Updating your App.js

So, now that we have defined our connect function within our api/index.js file, we can start the process of connecting to our websocket endpoint and sending and receiving messages.

We’ll first have to import our new api/index.js file at the top of our app.js file. Once we’ve done that we can define a constructor if there isn’t one already and within that we’ll be calling connect() and passing in a callback function that will simply console.log our returned message.

import React, { Component } from 'react';
import logo from './logo.svg';
import './App.css';
import { connect } from './api';

class App extends Component {

  constructor(props) {
    super(props);
    connect(message => {
      console.log(message);
    });
  }

  render() {
    return (
      <div className="App">
        <header className="App-header">
          <img src={logo} className="App-logo" alt="logo" />
          <h1 className="App-title">Welcome to React</h1>
        </header>
        <p className="App-intro">
          To get started, edit <code>src/App.js</code> and save to reload.
        </p>
      </div>
    );
  }
}

export default App;

Once you’ve done this, save your file and reload your application within your browser. You should see within your console tab the words hello world returned when you make a successful connection to the backend websocket server.

Our Backend System

Our backend system is very simple, but can be extended to your heart’s content. This will actually be the base for a new series that I’m building on creating a real-time chat application that runs on AWS. If you want to stay tuned to when this comes out then please feel free to follow me on twitter: @Elliot_f

So, the below code simply sets up a socket.io endpoint that runs on http://localhost:5000. When a user connects to this websocket endpoint, it will then log that a new client has successfully connected and it will emit a Hello World message back to the client.

import express from "express";
const app = express();
const server = require('http').createServer(app);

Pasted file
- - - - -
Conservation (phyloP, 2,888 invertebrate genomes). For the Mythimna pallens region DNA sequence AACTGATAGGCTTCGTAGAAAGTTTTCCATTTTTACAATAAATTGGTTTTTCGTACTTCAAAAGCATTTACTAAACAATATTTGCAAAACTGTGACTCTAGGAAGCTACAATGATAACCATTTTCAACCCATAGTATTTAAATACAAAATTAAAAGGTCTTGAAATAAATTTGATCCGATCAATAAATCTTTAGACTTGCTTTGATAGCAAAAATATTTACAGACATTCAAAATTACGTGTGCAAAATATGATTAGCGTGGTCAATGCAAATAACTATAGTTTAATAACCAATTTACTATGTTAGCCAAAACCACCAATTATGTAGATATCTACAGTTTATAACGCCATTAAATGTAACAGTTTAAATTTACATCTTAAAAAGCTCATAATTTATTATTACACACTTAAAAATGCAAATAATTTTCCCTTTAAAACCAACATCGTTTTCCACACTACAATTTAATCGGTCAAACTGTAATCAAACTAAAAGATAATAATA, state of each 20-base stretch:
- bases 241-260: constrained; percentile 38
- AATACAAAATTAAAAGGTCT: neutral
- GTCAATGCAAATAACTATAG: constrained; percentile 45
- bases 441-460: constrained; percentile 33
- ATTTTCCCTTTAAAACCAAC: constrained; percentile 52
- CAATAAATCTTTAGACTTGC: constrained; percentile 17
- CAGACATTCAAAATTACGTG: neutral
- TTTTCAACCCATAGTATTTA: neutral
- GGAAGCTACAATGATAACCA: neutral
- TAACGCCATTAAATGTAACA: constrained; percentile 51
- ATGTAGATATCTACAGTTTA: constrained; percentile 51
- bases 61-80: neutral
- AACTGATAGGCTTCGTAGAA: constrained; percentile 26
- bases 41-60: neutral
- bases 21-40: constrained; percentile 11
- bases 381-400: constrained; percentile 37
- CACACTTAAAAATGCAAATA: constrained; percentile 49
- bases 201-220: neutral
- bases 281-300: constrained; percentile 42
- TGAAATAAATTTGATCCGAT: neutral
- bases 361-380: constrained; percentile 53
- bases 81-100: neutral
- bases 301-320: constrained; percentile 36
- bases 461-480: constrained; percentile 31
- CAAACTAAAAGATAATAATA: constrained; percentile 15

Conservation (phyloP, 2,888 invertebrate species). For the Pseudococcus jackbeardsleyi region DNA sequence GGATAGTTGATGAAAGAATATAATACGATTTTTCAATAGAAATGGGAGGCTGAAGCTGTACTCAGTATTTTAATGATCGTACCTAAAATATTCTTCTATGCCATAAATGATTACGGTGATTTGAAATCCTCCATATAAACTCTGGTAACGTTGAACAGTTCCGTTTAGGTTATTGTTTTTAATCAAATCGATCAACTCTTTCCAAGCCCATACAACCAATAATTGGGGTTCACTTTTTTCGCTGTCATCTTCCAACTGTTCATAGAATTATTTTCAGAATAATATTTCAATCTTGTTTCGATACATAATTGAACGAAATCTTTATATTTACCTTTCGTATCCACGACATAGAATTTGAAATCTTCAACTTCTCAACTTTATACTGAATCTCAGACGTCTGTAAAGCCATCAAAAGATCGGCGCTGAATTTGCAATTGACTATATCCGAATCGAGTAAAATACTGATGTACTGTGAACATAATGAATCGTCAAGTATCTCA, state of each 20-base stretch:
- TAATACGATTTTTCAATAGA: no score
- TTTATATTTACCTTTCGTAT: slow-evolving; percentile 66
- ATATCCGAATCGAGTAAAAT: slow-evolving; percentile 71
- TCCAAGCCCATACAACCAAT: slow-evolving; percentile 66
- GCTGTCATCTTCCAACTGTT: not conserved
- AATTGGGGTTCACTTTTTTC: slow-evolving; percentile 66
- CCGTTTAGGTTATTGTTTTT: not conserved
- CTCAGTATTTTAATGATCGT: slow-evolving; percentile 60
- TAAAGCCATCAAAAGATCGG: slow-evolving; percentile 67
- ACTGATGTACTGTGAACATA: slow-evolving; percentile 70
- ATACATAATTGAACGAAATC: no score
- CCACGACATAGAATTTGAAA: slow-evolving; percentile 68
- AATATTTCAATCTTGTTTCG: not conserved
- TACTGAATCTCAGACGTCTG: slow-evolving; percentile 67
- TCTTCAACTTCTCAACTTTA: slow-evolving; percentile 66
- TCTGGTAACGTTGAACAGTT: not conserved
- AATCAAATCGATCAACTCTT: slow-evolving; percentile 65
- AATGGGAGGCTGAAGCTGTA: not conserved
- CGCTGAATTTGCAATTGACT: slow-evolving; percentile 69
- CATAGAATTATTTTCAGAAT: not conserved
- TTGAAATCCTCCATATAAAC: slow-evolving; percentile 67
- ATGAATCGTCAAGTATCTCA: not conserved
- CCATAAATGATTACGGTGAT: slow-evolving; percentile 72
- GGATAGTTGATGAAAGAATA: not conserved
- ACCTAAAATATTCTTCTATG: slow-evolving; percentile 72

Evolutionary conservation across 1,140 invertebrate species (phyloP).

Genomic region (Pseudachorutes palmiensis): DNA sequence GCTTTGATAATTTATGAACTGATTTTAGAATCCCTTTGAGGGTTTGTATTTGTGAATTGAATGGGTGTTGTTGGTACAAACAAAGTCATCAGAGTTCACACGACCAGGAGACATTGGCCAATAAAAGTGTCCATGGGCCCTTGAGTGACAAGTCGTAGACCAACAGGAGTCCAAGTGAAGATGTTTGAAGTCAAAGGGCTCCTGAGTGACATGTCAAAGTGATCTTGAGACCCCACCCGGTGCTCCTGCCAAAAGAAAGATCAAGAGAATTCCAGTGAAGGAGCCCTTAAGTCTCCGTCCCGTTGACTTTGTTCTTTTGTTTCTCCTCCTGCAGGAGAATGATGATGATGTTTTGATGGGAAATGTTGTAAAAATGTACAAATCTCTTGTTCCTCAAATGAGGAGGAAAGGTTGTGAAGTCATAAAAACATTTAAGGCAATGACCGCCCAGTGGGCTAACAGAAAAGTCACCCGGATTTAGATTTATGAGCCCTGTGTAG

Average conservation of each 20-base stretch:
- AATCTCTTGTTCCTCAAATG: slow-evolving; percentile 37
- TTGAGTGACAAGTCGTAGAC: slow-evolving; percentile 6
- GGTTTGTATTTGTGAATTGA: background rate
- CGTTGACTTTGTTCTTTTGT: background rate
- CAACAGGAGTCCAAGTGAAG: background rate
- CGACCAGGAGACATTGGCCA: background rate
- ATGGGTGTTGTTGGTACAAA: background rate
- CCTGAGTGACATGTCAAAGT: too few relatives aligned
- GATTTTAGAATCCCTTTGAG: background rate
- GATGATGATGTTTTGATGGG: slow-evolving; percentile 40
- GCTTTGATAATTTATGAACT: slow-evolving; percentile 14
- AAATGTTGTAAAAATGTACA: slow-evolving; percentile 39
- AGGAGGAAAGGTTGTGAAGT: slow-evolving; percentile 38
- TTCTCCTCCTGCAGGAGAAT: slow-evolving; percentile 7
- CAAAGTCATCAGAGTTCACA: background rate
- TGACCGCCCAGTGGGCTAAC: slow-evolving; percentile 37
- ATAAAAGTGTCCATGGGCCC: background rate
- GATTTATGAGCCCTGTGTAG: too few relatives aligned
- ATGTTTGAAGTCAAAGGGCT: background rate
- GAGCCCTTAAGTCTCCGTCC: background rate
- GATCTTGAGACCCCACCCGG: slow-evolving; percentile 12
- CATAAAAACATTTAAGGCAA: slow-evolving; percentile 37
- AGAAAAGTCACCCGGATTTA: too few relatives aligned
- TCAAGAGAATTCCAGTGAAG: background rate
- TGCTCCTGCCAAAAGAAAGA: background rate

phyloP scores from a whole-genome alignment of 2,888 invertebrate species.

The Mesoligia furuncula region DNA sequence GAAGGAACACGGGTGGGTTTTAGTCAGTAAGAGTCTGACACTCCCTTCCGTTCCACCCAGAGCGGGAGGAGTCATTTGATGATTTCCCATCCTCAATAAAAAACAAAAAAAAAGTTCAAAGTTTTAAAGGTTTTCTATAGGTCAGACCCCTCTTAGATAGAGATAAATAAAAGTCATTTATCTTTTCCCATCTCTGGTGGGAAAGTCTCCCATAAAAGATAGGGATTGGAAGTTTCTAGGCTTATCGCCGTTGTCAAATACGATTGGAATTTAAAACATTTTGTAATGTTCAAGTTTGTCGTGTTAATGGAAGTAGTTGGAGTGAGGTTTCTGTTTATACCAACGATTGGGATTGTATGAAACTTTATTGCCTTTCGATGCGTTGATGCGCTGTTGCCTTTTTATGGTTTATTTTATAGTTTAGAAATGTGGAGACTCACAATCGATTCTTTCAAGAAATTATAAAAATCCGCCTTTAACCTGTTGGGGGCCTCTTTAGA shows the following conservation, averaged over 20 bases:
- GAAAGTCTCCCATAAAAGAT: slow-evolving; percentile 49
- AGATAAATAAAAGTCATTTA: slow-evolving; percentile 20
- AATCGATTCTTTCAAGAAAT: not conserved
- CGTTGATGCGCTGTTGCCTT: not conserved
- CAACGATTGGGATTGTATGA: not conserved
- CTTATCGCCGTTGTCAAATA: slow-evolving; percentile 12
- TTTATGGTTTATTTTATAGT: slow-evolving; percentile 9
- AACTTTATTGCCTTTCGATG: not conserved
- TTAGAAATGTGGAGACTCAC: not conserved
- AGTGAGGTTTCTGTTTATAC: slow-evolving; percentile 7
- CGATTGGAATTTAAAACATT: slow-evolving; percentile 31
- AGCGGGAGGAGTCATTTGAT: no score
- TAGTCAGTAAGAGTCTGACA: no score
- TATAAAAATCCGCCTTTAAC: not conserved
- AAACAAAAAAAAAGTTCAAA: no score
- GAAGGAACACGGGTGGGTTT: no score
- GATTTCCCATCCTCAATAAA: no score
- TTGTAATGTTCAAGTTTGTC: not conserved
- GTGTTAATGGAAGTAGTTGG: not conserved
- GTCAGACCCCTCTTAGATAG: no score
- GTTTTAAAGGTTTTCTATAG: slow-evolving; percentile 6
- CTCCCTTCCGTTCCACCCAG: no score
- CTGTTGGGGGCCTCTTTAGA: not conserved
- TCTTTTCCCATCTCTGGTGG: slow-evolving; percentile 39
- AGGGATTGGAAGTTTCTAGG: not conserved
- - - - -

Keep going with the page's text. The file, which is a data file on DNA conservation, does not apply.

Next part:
const io = require('socket.io')(server);

io.set('origins', '*:*');
io.on('connection', async (socket: any) => {
	console.log("Client Successfully Connected");

	io.emit('chat', "hello world");
})

server.listen(5000, () => {
	console.log("Backend Server is running on http://localhost:5000");
})

I recommend checking our the backend directory here: TypeScript/react-typescript-real-time-chat which features the appropriate configuration files needed to run this on your own machine.

When you create the necessary config files and perform a yarn install or npm install, you will then be able to build and run this project by calling:

$ yarn watch

This will concurrently watch for any code changes, compiles our TypeScript files down to a dist/ directory and subsequently runs these files using nodemon.

Once this is started and you are running your frontend application, you should be able to see Hello World being successfully logged in your browser inspector when you connect to the backend.

Conclusion

So, hopefully this tutorial has been successful in getting you started with both React and Socket.io so that you can build up your own complex, awesome real-time applications.

If you need any additional help, or would like to know more, please feel free to tweet me @Elliot_f or let me know in the comments section below.